Year-long Tacoma universal basic income pilot program kicks off
After months of accepting applications, Tacoma’s universal basic income pilot program has officially kicked off.
Starting this week, the program will pay out $500 each month to 110 people for one year. Participants were chosen randomly with assistance from the Center for Guaranteed Income Research at the University of Pennsylvania, based on a handful of qualifying factors revolving largely around those laid out in the “ALICE” acronym: Asset-Limited, Income-Constrained, and Employed. A special focus was paid to BIPOC residents and single heads of household residents who met the ALICE criteria, with eligibility limited to residents living in the Eastside, Hilltop, and South Tacoma neighborhoods.
In total, the program — known formally as Growing Resilience in Tacoma, or GRIT — will end up running taxpayers around $100,000 to cover administrative costs, according to Tacoma Mayor Victoria Woodards. The bulk of GRIT’s funding, though, comes from a $500,000 donation from former Twitter CEO Jack Dorsey, an additional $100,000 from the Mayors for a Guaranteed Income (MGI) group, and other fundraising efforts led by local organizations.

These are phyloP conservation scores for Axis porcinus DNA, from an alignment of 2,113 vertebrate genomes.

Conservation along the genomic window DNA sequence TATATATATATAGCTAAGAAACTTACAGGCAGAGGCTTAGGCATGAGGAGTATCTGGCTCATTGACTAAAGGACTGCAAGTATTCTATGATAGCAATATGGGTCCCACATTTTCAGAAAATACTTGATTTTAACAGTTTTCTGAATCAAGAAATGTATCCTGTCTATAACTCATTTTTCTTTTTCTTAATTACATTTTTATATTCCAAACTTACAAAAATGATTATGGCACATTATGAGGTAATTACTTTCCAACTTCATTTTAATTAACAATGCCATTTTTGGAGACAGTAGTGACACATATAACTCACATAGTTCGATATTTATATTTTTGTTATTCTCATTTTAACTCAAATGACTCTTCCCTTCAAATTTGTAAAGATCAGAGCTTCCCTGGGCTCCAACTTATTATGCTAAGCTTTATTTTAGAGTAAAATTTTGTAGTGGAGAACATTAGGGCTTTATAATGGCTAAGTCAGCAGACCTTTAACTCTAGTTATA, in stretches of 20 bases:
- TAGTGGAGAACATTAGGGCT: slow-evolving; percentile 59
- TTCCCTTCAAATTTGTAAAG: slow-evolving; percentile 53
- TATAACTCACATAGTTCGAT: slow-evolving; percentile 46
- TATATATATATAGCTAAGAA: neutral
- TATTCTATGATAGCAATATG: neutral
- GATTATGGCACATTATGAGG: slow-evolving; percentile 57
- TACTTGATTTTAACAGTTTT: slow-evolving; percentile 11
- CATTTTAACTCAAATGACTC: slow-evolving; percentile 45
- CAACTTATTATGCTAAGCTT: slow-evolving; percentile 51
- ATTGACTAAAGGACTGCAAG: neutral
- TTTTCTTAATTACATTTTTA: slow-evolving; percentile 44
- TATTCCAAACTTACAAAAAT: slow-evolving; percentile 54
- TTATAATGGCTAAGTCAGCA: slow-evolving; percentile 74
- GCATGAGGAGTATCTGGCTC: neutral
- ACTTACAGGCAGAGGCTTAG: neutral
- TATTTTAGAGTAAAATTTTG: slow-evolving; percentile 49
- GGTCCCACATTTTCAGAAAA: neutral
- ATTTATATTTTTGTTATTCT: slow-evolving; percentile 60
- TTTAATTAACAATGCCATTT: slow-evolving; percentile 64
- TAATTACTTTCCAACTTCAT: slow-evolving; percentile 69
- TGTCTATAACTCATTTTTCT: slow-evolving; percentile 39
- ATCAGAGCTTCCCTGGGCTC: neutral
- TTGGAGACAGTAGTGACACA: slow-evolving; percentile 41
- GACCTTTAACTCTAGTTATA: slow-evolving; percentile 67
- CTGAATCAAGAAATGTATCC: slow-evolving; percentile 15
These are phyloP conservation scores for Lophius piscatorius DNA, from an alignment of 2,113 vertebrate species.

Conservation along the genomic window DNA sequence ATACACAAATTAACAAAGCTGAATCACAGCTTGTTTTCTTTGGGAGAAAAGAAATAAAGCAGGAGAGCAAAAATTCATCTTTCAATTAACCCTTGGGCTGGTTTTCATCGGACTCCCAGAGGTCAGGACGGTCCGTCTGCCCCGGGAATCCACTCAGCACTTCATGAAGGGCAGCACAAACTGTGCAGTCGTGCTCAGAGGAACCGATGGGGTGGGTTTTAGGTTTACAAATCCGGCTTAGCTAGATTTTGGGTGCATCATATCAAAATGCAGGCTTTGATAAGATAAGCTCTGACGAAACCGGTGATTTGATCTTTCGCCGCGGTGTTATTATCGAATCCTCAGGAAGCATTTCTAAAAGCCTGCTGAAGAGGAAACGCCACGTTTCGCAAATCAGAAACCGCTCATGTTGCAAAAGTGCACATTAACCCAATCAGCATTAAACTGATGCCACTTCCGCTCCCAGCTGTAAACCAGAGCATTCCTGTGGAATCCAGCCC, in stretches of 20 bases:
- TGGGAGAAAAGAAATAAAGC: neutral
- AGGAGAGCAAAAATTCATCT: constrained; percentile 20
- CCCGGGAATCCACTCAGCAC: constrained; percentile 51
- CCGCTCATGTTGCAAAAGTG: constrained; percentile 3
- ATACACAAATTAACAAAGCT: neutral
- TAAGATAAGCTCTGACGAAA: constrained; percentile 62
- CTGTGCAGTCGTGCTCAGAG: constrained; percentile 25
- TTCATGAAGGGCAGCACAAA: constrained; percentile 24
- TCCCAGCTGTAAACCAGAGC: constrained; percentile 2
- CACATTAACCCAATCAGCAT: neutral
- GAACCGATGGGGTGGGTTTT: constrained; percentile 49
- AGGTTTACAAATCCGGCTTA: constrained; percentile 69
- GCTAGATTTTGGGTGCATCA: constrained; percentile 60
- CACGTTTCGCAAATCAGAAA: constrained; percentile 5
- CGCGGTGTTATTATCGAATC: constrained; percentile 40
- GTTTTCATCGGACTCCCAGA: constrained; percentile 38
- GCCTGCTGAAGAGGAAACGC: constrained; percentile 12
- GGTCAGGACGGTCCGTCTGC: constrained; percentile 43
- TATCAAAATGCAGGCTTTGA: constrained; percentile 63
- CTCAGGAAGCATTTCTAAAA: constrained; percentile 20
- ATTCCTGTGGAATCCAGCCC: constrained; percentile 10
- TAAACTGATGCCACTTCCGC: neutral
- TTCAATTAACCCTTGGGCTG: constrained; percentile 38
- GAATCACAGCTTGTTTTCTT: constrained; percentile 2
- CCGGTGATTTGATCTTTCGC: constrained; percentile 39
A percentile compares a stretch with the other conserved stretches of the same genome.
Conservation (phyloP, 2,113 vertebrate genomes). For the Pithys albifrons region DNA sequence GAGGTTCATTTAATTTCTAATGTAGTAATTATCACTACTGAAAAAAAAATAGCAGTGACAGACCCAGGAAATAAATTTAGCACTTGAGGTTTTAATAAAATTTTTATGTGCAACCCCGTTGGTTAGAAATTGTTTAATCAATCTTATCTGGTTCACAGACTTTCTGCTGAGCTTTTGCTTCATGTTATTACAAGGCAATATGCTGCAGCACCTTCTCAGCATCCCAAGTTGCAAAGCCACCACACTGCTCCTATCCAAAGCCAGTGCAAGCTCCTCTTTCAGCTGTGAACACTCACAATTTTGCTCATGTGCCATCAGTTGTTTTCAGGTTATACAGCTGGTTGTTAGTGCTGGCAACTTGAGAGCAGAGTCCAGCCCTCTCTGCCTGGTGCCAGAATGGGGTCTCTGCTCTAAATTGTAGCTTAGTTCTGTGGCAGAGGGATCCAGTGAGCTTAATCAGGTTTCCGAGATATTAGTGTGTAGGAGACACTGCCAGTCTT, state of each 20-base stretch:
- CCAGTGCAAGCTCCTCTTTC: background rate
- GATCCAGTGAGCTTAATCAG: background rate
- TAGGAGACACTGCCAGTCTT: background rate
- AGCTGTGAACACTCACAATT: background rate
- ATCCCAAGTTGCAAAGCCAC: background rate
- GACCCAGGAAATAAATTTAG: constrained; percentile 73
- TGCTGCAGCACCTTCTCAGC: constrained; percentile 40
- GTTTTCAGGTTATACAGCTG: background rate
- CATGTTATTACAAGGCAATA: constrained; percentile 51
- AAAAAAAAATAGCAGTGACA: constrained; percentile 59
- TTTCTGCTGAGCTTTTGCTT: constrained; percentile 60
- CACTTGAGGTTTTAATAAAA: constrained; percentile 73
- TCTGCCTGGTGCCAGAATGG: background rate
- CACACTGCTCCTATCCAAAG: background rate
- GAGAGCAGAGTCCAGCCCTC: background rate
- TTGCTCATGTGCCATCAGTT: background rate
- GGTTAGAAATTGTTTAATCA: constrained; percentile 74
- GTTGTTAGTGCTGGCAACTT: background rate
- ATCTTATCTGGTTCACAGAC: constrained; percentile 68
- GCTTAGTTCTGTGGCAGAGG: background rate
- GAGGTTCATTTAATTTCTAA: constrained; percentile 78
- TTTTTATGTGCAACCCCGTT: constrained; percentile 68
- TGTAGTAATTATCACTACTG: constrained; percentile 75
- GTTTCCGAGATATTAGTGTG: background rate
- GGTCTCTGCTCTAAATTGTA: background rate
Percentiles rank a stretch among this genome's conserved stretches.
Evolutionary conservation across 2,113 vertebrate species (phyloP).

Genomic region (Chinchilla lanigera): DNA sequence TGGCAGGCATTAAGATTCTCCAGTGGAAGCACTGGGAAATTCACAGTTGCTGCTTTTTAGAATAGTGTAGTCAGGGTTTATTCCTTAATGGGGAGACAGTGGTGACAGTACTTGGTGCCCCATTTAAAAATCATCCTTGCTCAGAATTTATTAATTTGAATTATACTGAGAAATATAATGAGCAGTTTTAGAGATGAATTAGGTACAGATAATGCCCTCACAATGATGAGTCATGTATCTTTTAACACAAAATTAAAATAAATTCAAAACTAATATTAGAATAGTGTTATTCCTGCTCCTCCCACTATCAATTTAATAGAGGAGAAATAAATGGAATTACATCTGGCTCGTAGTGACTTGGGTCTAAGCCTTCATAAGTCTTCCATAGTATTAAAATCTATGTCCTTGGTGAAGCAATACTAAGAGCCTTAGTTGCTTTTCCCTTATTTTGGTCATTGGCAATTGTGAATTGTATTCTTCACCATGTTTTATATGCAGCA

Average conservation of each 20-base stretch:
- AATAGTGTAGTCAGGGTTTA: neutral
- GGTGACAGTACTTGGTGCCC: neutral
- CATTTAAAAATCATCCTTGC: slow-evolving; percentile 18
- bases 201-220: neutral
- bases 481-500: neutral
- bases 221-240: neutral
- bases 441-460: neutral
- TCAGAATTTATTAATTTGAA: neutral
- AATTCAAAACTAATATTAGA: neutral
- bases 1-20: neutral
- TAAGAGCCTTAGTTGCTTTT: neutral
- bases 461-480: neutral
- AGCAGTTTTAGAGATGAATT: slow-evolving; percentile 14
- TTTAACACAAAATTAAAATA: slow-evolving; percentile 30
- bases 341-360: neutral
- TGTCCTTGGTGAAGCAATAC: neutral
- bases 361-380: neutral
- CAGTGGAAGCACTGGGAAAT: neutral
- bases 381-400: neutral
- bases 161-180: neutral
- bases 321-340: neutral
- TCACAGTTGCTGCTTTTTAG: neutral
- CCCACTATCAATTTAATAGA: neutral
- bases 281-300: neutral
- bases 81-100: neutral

Woodards is a founding member of the MGI, which also includes mayors from Atlanta, Los Angeles, Oakland, Pittsburgh, Seattle, Philadelphia, and more. She has long championed her belief that the program could provide a crucial outlet to meet the basic needs of struggling lower income families.
“I think when people have their basic needs met, that’s when they could begin to think about how they could do them better for themselves and their families,” she told KIRO Radio’s Gee & Ursula Show last December. “… It’s going to provide people with a little bit of breathing room, or at least the ability to breathe, so that they could think of, potentially, about what their next step could be.”
A similar 18-month pilot in Stockton, Calif. — which handed out $500 direct monthly payments to over 125 families — showed that 40% of the money went to food, 25% went to sales and other merchandise, and 12% was spent on utility payments.